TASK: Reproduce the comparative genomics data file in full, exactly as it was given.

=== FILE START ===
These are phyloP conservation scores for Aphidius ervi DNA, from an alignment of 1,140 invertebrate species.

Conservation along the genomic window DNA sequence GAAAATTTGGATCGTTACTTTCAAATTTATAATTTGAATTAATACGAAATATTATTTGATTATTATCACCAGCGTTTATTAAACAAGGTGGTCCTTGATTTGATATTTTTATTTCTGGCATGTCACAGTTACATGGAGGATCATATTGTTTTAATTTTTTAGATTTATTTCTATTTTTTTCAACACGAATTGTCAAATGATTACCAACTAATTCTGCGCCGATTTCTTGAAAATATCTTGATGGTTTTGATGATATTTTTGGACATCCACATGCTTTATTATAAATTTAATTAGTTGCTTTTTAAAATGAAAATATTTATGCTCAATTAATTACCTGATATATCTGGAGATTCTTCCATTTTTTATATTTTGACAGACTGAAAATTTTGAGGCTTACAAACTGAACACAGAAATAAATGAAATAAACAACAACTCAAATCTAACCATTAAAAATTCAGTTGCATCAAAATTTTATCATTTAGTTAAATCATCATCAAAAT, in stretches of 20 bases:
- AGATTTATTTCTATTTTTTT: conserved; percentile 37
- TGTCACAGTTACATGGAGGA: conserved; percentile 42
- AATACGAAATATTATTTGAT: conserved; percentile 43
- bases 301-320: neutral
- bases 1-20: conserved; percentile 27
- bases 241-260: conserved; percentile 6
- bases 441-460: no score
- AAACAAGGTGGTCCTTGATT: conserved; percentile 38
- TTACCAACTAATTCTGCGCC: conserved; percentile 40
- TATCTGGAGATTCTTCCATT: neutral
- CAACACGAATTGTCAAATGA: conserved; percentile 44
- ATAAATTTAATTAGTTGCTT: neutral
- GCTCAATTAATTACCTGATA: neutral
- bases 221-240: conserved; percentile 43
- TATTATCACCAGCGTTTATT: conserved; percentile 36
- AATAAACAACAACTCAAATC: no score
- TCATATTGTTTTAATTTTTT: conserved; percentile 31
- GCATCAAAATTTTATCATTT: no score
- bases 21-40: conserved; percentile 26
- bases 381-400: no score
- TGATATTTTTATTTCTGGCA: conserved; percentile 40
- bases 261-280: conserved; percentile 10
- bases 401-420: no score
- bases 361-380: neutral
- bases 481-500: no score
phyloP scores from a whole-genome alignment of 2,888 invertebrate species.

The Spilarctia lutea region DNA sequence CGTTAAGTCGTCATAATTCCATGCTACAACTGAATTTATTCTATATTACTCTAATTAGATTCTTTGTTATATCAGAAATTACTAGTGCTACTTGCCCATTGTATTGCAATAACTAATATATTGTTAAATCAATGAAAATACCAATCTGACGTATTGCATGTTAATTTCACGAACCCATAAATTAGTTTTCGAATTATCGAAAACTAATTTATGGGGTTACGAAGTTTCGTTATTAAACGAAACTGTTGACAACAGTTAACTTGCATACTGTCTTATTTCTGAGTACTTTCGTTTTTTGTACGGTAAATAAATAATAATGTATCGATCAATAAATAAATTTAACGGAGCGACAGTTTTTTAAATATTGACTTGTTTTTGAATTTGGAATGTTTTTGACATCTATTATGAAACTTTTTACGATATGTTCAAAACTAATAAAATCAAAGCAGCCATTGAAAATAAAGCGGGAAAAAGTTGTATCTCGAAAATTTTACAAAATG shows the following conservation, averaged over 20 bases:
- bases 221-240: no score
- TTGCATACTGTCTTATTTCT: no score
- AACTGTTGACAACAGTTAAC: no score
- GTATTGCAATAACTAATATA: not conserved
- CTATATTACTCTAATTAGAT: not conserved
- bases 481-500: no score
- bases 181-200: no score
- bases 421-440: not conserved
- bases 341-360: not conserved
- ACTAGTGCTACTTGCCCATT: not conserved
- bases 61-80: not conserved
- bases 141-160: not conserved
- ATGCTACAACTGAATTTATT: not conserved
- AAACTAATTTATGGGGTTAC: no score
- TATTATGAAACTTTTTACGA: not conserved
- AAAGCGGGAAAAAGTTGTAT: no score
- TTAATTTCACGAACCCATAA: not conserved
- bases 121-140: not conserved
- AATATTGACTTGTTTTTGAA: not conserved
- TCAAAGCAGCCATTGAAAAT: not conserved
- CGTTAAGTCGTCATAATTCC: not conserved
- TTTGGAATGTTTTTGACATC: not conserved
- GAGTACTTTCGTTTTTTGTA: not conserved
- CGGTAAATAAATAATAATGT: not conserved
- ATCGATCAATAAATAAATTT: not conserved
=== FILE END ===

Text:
These are phyloP conservation scores for Aphidius ervi DNA, from an alignment of 1,140 invertebrate species.

Conservation along the genomic window DNA sequence GAAAATTTGGATCGTTACTTTCAAATTTATAATTTGAATTAATACGAAATATTATTTGATTATTATCACCAGCGTTTATTAAACAAGGTGGTCCTTGATTTGATATTTTTATTTCTGGCATGTCACAGTTACATGGAGGATCATATTGTTTTAATTTTTTAGATTTATTTCTATTTTTTTCAACACGAATTGTCAAATGATTACCAACTAATTCTGCGCCGATTTCTTGAAAATATCTTGATGGTTTTGATGATATTTTTGGACATCCACATGCTTTATTATAAATTTAATTAGTTGCTTTTTAAAATGAAAATATTTATGCTCAATTAATTACCTGATATATCTGGAGATTCTTCCATTTTTTATATTTTGACAGACTGAAAATTTTGAGGCTTACAAACTGAACACAGAAATAAATGAAATAAACAACAACTCAAATCTAACCATTAAAAATTCAGTTGCATCAAAATTTTATCATTTAGTTAAATCATCATCAAAAT, in stretches of 20 bases:
- AGATTTATTTCTATTTTTTT: conserved; percentile 37
- TGTCACAGTTACATGGAGGA: conserved; percentile 42
- AATACGAAATATTATTTGAT: conserved; percentile 43
- bases 301-320: neutral
- bases 1-20: conserved; percentile 27
- bases 241-260: conserved; percentile 6
- bases 441-460: no score
- AAACAAGGTGGTCCTTGATT: conserved; percentile 38
- TTACCAACTAATTCTGCGCC: conserved; percentile 40
- TATCTGGAGATTCTTCCATT: neutral
- CAACACGAATTGTCAAATGA: conserved; percentile 44
- ATAAATTTAATTAGTTGCTT: neutral
- GCTCAATTAATTACCTGATA: neutral
- bases 221-240: conserved; percentile 43
- TATTATCACCAGCGTTTATT: conserved; percentile 36
- AATAAACAACAACTCAAATC: no score
- TCATATTGTTTTAATTTTTT: conserved; percentile 31
- GCATCAAAATTTTATCATTT: no score
- bases 21-40: conserved; percentile 26
- bases 381-400: no score
- TGATATTTTTATTTCTGGCA: conserved; percentile 40
- bases 261-280: conserved; percentile 10
- bases 401-420: no score
- bases 361-380: neutral
- bases 481-500: no score
phyloP scores from a whole-genome alignment of 2,888 invertebrate species.

The Spilarctia lutea region DNA sequence CGTTAAGTCGTCATAATTCCATGCTACAACTGAATTTATTCTATATTACTCTAATTAGATTCTTTGTTATATCAGAAATTACTAGTGCTACTTGCCCATTGTATTGCAATAACTAATATATTGTTAAATCAATGAAAATACCAATCTGACGTATTGCATGTTAATTTCACGAACCCATAAATTAGTTTTCGAATTATCGAAAACTAATTTATGGGGTTACGAAGTTTCGTTATTAAACGAAACTGTTGACAACAGTTAACTTGCATACTGTCTTATTTCTGAGTACTTTCGTTTTTTGTACGGTAAATAAATAATAATGTATCGATCAATAAATAAATTTAACGGAGCGACAGTTTTTTAAATATTGACTTGTTTTTGAATTTGGAATGTTTTTGACATCTATTATGAAACTTTTTACGATATGTTCAAAACTAATAAAATCAAAGCAGCCATTGAAAATAAAGCGGGAAAAAGTTGTATCTCGAAAATTTTACAAAATG shows the following conservation, averaged over 20 bases:
- bases 221-240: no score
- TTGCATACTGTCTTATTTCT: no score
- AACTGTTGACAACAGTTAAC: no score
- GTATTGCAATAACTAATATA: not conserved
- CTATATTACTCTAATTAGAT: not conserved
- bases 481-500: no score
- bases 181-200: no score
- bases 421-440: not conserved
- bases 341-360: not conserved
- ACTAGTGCTACTTGCCCATT: not conserved
- bases 61-80: not conserved
- bases 141-160: not conserved
- ATGCTACAACTGAATTTATT: not conserved
- AAACTAATTTATGGGGTTAC: no score
- TATTATGAAACTTTTTACGA: not conserved
- AAAGCGGGAAAAAGTTGTAT: no score
- TTAATTTCACGAACCCATAA: not conserved
- bases 121-140: not conserved
- AATATTGACTTGTTTTTGAA: not conserved
- TCAAAGCAGCCATTGAAAAT: not conserved
- CGTTAAGTCGTCATAATTCC: not conserved
- TTTGGAATGTTTTTGACATC: not conserved
- GAGTACTTTCGTTTTTTGTA: not conserved
- CGGTAAATAAATAATAATGT: not conserved
- ATCGATCAATAAATAAATTT: not conserved